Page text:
However, there have been a couple of instances recently that have transported folks with his blood coursing through their veins from their alternate Earth and right onto Earth Prime.
Hailing from Earth 1610, the Ultimate Universe, is James “Jimmy” Hudson, Jr.
In that timeline, Wolverine fathered a child with Magda Lensherr who injected herself with a sample of Mothervine–a drug designed to ensure the birth of mutants. She gave Wolverine the child who then entrusted him to an old war buddy, James Hudson, who raised him as his own.
As with most other mutants, Jimmy grew up not knowing he was a mutant until his powers manifested in his teens when he miraculously and quickly healed after a violent car accident. It wasn’t until Kitty Pryde came to visit and asked him to try really hard to extend his claws that he found he had those, too. He could also organically encase them in metal.
After a few story arcs on Earth 1610, he found himself displaced onto Earth 616 when the multiverse was reset after Secret Wars. Suffering from amnesia, he was rounded up by the X-Men Blue team and ran around with them (and even met his father-from-another-universe Old Man Logan) for a while before falling prey to a Poison during the hive’s invasion. He would be one of only two surviving Poisons when the Poison Queen dies. Marvel Girl was able to restore some of Jimmy’s consciousness into the Poison, and he leaves to sort out his new identity crisis.
You can catch the Earth 1610 and Earth 616 exploits of Jimmy Hudson in Ultimate X, Ultimate Comics: X-Men, and X-Men Blue.
And last (for this post, anyway) but not least: We’ve got Old Man Logan.
Old Man Logan came to the 616 via Earth 807128 in which the villains have won. He finds a wife and raises a couple of kids while living a SNIKT-less life (not popping his claws) in the Hulk Gang controlled Hulklands area of the Wastelands.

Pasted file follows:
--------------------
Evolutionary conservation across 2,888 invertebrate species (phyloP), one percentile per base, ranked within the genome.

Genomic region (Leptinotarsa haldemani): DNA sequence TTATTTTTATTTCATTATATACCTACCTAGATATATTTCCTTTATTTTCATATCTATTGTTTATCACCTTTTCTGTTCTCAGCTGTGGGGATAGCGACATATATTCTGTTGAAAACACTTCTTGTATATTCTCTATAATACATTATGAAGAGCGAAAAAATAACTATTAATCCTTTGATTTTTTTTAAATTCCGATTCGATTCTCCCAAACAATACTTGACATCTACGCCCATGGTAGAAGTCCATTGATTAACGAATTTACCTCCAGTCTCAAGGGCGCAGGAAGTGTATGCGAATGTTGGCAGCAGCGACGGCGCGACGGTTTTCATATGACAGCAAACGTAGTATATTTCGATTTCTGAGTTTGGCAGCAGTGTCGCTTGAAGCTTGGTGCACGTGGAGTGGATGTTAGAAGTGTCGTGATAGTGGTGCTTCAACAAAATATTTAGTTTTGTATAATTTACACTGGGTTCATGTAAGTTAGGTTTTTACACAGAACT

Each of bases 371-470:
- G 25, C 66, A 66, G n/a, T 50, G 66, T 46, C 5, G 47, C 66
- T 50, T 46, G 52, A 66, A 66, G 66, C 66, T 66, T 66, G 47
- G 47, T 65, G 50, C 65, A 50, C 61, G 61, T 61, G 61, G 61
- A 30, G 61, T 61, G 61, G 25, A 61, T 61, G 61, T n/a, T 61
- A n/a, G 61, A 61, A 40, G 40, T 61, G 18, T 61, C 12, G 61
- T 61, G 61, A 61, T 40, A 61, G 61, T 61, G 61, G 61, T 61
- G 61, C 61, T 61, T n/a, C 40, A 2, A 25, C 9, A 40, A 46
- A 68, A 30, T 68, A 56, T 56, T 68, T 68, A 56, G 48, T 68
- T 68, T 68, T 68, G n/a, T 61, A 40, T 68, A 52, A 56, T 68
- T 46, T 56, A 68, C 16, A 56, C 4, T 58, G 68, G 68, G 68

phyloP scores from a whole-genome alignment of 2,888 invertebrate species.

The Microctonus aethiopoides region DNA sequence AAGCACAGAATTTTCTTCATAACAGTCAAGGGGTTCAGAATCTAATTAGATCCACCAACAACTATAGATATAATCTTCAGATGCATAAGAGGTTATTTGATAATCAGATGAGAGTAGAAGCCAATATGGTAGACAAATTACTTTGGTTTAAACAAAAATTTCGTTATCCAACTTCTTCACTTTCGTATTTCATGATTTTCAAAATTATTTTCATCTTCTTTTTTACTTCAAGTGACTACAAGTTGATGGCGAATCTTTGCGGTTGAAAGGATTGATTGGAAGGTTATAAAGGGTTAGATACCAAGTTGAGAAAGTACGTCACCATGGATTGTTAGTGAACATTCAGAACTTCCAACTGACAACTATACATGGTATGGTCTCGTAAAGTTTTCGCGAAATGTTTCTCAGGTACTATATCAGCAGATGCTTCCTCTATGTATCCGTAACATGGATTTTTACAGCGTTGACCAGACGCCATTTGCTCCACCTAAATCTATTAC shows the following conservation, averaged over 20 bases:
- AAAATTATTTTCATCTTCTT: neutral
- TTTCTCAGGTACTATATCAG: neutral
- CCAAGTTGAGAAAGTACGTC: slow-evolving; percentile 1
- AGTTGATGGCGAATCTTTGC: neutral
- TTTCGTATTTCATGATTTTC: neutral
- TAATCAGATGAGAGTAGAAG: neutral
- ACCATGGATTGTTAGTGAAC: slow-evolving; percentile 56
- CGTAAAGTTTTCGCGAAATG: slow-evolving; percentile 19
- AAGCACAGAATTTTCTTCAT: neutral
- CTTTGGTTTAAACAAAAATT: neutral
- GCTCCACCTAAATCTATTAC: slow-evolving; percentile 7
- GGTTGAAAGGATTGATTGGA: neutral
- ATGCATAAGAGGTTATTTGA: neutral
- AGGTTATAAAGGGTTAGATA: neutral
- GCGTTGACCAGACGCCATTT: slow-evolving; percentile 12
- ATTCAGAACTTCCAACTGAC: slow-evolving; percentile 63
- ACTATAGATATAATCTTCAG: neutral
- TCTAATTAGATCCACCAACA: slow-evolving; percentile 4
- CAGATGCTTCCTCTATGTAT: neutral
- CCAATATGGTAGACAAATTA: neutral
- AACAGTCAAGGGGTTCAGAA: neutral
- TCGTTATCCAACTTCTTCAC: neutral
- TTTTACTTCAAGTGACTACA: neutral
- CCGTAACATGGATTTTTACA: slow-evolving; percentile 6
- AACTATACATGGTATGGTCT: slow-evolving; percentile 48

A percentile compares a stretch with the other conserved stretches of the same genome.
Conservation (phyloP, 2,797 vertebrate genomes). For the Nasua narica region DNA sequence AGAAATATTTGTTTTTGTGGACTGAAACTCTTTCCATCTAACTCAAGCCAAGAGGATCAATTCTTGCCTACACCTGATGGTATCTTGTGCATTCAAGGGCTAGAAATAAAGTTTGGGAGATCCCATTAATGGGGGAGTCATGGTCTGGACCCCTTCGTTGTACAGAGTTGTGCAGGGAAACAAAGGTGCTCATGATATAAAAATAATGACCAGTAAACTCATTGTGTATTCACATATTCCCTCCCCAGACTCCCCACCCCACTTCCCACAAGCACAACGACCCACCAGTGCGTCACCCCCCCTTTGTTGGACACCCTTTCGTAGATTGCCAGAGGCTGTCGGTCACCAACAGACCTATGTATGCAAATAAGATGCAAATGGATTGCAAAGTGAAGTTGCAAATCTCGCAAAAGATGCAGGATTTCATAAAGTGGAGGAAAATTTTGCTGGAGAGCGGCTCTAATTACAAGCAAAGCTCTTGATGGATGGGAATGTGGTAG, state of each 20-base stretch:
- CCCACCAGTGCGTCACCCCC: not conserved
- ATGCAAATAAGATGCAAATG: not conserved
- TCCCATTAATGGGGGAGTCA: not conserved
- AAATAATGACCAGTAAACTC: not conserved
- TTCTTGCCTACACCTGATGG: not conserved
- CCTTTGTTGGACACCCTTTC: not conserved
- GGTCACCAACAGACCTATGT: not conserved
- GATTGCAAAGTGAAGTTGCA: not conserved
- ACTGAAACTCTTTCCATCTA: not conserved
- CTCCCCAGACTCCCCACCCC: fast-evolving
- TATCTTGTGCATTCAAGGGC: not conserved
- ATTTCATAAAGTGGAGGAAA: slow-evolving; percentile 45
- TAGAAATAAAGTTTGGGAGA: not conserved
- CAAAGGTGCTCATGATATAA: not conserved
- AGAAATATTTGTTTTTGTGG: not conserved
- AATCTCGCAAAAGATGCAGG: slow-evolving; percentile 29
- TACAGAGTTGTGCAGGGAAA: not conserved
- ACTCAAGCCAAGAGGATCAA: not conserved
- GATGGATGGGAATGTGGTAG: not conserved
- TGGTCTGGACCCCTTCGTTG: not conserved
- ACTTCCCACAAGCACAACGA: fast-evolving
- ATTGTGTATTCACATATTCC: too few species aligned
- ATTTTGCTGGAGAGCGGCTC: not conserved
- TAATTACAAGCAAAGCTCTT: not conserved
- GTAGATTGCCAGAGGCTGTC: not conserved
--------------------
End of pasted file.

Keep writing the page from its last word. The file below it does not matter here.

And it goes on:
Part of his story is collected in Wolverine (2008) issues #66-72 plus the Giant Sized Old Man Logan issue, and further elements on both sides of those events are unpacked, explored, and expounded upon in the self-titled Old Man Logan ongoing (which has some of the best comic art ever in my opinion), during which he does some universe hopping until he arrives at the good ole 616.
The present state of the 616 reminds him so much of his own universe’s past that he believes he’s gone back in time and can prevent that dreary future by systematically killing some of its major players–starting with the Hulk, who would later be responsible for killing his family in the future he hails from. Eventually Captain America takes Logan to see that universe’s version of himself encased in adamantium; proving this isn’t his past, but an alternate universe entirely.
He does a whole bunch of palling around with various X-Men Teams and embarks on his usual string of solo adventures from thereon out. Those stories can be found throughout the Old Man Logan ongoing as well as in the pages of Extraordinary X-Men, All New Wolverine, and X-Men Gold.
There is always plenty of Wolverine to go around. Even when he’s dead, he’s not dead. I’m pretty sure that’s one of his secondary mutations.
Point is that you can always, always find him or someone with his DNA running around in the pages of an ongoing comic series or seven. Which is great news for those of you who can’t get enough of the Canuckle Head.
And, as a reminder, here is part one of Wolverine’s Family Tree, in case you missed it. As a bonus, here is all the times that Wolverine has been brainwashed or mind-wiped.